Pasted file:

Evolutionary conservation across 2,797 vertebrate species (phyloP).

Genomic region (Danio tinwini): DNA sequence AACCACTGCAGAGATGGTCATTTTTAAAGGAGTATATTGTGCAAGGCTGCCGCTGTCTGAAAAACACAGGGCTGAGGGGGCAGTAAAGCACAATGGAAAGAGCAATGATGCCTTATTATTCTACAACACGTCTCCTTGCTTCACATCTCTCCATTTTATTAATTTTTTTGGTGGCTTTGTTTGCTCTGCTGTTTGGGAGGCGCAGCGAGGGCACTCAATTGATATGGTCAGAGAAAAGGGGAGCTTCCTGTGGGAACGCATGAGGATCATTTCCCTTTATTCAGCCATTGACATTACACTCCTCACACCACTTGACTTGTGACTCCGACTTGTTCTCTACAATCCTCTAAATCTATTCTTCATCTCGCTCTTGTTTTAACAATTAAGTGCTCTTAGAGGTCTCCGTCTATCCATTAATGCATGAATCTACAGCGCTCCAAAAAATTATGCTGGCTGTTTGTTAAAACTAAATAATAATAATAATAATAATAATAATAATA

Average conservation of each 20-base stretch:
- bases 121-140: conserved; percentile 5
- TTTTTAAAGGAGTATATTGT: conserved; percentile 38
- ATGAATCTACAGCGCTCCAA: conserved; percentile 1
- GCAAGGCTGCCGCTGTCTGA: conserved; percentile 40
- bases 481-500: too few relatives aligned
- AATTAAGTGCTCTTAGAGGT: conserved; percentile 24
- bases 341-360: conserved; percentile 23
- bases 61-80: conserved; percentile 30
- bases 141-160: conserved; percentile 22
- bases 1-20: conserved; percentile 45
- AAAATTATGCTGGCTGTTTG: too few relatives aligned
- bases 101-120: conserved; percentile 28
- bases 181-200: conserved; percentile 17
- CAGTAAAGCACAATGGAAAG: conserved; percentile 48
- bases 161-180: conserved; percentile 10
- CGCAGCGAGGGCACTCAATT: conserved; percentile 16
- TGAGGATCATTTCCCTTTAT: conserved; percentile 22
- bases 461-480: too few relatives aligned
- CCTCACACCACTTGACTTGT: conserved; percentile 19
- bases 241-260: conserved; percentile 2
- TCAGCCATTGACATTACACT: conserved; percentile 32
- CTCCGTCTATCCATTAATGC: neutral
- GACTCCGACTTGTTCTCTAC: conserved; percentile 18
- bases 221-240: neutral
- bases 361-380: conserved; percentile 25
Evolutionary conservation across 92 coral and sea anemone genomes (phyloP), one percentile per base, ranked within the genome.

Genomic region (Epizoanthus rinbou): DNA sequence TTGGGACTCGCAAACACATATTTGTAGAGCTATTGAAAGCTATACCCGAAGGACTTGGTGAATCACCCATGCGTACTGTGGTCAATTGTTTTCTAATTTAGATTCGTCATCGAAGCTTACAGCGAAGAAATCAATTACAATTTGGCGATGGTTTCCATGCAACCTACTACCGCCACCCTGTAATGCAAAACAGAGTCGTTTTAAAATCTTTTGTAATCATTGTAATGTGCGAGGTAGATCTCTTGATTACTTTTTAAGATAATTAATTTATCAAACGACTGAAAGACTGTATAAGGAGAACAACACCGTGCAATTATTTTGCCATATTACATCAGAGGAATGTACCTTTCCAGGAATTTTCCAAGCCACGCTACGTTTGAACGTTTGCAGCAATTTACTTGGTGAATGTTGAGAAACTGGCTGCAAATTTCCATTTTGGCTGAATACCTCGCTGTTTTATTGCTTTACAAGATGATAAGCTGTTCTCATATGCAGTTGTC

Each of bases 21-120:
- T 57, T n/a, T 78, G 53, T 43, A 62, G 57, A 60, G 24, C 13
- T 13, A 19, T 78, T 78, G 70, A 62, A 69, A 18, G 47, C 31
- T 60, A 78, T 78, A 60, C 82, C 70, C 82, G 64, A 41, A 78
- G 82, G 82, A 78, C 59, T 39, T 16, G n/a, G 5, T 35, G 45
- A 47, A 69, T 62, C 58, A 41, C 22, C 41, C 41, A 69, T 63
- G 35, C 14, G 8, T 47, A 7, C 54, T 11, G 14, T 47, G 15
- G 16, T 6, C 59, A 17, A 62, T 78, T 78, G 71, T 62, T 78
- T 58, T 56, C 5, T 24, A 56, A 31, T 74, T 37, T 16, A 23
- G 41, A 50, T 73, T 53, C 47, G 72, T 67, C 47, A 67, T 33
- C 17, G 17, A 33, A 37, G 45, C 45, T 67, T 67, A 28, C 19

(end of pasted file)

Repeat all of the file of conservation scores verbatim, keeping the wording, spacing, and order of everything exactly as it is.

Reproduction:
Evolutionary conservation across 2,797 vertebrate species (phyloP).

Genomic region (Danio tinwini): DNA sequence AACCACTGCAGAGATGGTCATTTTTAAAGGAGTATATTGTGCAAGGCTGCCGCTGTCTGAAAAACACAGGGCTGAGGGGGCAGTAAAGCACAATGGAAAGAGCAATGATGCCTTATTATTCTACAACACGTCTCCTTGCTTCACATCTCTCCATTTTATTAATTTTTTTGGTGGCTTTGTTTGCTCTGCTGTTTGGGAGGCGCAGCGAGGGCACTCAATTGATATGGTCAGAGAAAAGGGGAGCTTCCTGTGGGAACGCATGAGGATCATTTCCCTTTATTCAGCCATTGACATTACACTCCTCACACCACTTGACTTGTGACTCCGACTTGTTCTCTACAATCCTCTAAATCTATTCTTCATCTCGCTCTTGTTTTAACAATTAAGTGCTCTTAGAGGTCTCCGTCTATCCATTAATGCATGAATCTACAGCGCTCCAAAAAATTATGCTGGCTGTTTGTTAAAACTAAATAATAATAATAATAATAATAATAATAATA

Average conservation of each 20-base stretch:
- bases 121-140: conserved; percentile 5
- TTTTTAAAGGAGTATATTGT: conserved; percentile 38
- ATGAATCTACAGCGCTCCAA: conserved; percentile 1
- GCAAGGCTGCCGCTGTCTGA: conserved; percentile 40
- bases 481-500: too few relatives aligned
- AATTAAGTGCTCTTAGAGGT: conserved; percentile 24
- bases 341-360: conserved; percentile 23
- bases 61-80: conserved; percentile 30
- bases 141-160: conserved; percentile 22
- bases 1-20: conserved; percentile 45
- AAAATTATGCTGGCTGTTTG: too few relatives aligned
- bases 101-120: conserved; percentile 28
- bases 181-200: conserved; percentile 17
- CAGTAAAGCACAATGGAAAG: conserved; percentile 48
- bases 161-180: conserved; percentile 10
- CGCAGCGAGGGCACTCAATT: conserved; percentile 16
- TGAGGATCATTTCCCTTTAT: conserved; percentile 22
- bases 461-480: too few relatives aligned
- CCTCACACCACTTGACTTGT: conserved; percentile 19
- bases 241-260: conserved; percentile 2
- TCAGCCATTGACATTACACT: conserved; percentile 32
- CTCCGTCTATCCATTAATGC: neutral
- GACTCCGACTTGTTCTCTAC: conserved; percentile 18
- bases 221-240: neutral
- bases 361-380: conserved; percentile 25
Evolutionary conservation across 92 coral and sea anemone genomes (phyloP), one percentile per base, ranked within the genome.

Genomic region (Epizoanthus rinbou): DNA sequence TTGGGACTCGCAAACACATATTTGTAGAGCTATTGAAAGCTATACCCGAAGGACTTGGTGAATCACCCATGCGTACTGTGGTCAATTGTTTTCTAATTTAGATTCGTCATCGAAGCTTACAGCGAAGAAATCAATTACAATTTGGCGATGGTTTCCATGCAACCTACTACCGCCACCCTGTAATGCAAAACAGAGTCGTTTTAAAATCTTTTGTAATCATTGTAATGTGCGAGGTAGATCTCTTGATTACTTTTTAAGATAATTAATTTATCAAACGACTGAAAGACTGTATAAGGAGAACAACACCGTGCAATTATTTTGCCATATTACATCAGAGGAATGTACCTTTCCAGGAATTTTCCAAGCCACGCTACGTTTGAACGTTTGCAGCAATTTACTTGGTGAATGTTGAGAAACTGGCTGCAAATTTCCATTTTGGCTGAATACCTCGCTGTTTTATTGCTTTACAAGATGATAAGCTGTTCTCATATGCAGTTGTC

Each of bases 21-120:
- T 57, T n/a, T 78, G 53, T 43, A 62, G 57, A 60, G 24, C 13
- T 13, A 19, T 78, T 78, G 70, A 62, A 69, A 18, G 47, C 31
- T 60, A 78, T 78, A 60, C 82, C 70, C 82, G 64, A 41, A 78
- G 82, G 82, A 78, C 59, T 39, T 16, G n/a, G 5, T 35, G 45
- A 47, A 69, T 62, C 58, A 41, C 22, C 41, C 41, A 69, T 63
- G 35, C 14, G 8, T 47, A 7, C 54, T 11, G 14, T 47, G 15
- G 16, T 6, C 59, A 17, A 62, T 78, T 78, G 71, T 62, T 78
- T 58, T 56, C 5, T 24, A 56, A 31, T 74, T 37, T 16, A 23
- G 41, A 50, T 73, T 53, C 47, G 72, T 67, C 47, A 67, T 33
- C 17, G 17, A 33, A 37, G 45, C 45, T 67, T 67, A 28, C 19